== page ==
Clinicians’ views on the facilitators and barriers that influence the provision of persistent pain management to refugees attending the Persistent Pain Clinic at PAH.
About the Project
Persistent pain management in refugee populations is problematic. Despite clinicians using interpreters, researchers have concluded that clinicians need to understand how culture influences refugees’ interpretation and management of pain. This study follows the findings of a retrospective medical chart audit conducted on refugees at the Persistent Pain Clinic at Princess Alexandra Hospital. The audit highlighted issues such as high levels of pain and distress, communication difficulties due to inability to speak English and more importantly differing cultural views causing less than optimum pain management for refugees.
The aim is to, explore and document:
- clinicians’ views of the facilitators and barriers that influence the provision of persistent pain management for refugees attending the Persistent Pain Clinic at Princess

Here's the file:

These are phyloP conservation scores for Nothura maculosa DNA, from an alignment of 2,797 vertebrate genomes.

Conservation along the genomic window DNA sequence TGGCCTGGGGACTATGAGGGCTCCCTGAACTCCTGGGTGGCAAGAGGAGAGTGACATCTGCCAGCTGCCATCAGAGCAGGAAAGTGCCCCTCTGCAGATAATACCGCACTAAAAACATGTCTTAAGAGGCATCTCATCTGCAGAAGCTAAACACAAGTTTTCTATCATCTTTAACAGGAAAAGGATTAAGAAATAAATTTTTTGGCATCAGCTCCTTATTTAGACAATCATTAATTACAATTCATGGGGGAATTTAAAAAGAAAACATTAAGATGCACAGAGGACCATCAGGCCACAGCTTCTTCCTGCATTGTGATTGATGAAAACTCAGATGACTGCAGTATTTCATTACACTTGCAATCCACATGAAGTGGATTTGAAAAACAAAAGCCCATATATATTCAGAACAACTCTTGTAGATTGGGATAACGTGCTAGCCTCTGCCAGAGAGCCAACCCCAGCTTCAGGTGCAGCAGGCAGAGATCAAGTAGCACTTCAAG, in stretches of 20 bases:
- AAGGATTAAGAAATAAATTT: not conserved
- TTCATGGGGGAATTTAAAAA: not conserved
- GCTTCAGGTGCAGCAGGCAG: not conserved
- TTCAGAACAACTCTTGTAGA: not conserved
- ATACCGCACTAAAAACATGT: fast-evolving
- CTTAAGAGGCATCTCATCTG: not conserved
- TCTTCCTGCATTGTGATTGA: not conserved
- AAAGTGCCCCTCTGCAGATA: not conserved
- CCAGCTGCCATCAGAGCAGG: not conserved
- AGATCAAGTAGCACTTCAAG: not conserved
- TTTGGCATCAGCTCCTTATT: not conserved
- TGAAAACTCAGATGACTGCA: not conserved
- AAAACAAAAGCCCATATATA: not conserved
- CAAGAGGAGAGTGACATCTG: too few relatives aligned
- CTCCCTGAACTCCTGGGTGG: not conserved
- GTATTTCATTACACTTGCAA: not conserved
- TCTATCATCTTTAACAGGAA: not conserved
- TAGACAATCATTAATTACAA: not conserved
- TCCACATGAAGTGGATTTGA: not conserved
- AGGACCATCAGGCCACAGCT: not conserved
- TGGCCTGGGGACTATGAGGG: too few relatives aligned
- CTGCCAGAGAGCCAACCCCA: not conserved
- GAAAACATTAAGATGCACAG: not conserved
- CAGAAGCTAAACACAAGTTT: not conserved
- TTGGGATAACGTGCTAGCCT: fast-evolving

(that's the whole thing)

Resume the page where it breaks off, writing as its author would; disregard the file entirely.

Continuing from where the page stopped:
- clinicians’ perceived need for cultural competence training.
To date there are no guidelines for clinicians with reference to specific cultural competence skills when providing pain management to refugees. As this project seeks to explore clinicians’ views on facilitators and barriers in providing pain management to refugees including their views on cultural competence training, this study is important in developing guidelines for clinicians to better manage persistent pain in refugees and to facilitate the provision of optimum pain management for refugees attending the Persistent Pain Clinic.
Findings from this project have the potential to influence other service areas of MSH working clinical with refugee patients. It also has the potential to inform other culturally focussed practices and training for the PPMS.
This project is supported and funded by The Hopkins Centre Seed Grant (round four) project process, supporting interdisciplinary research that promotes applied research on priority issues and improvements relevant to disability and rehabilitation clinical practice, service delivery and systems.
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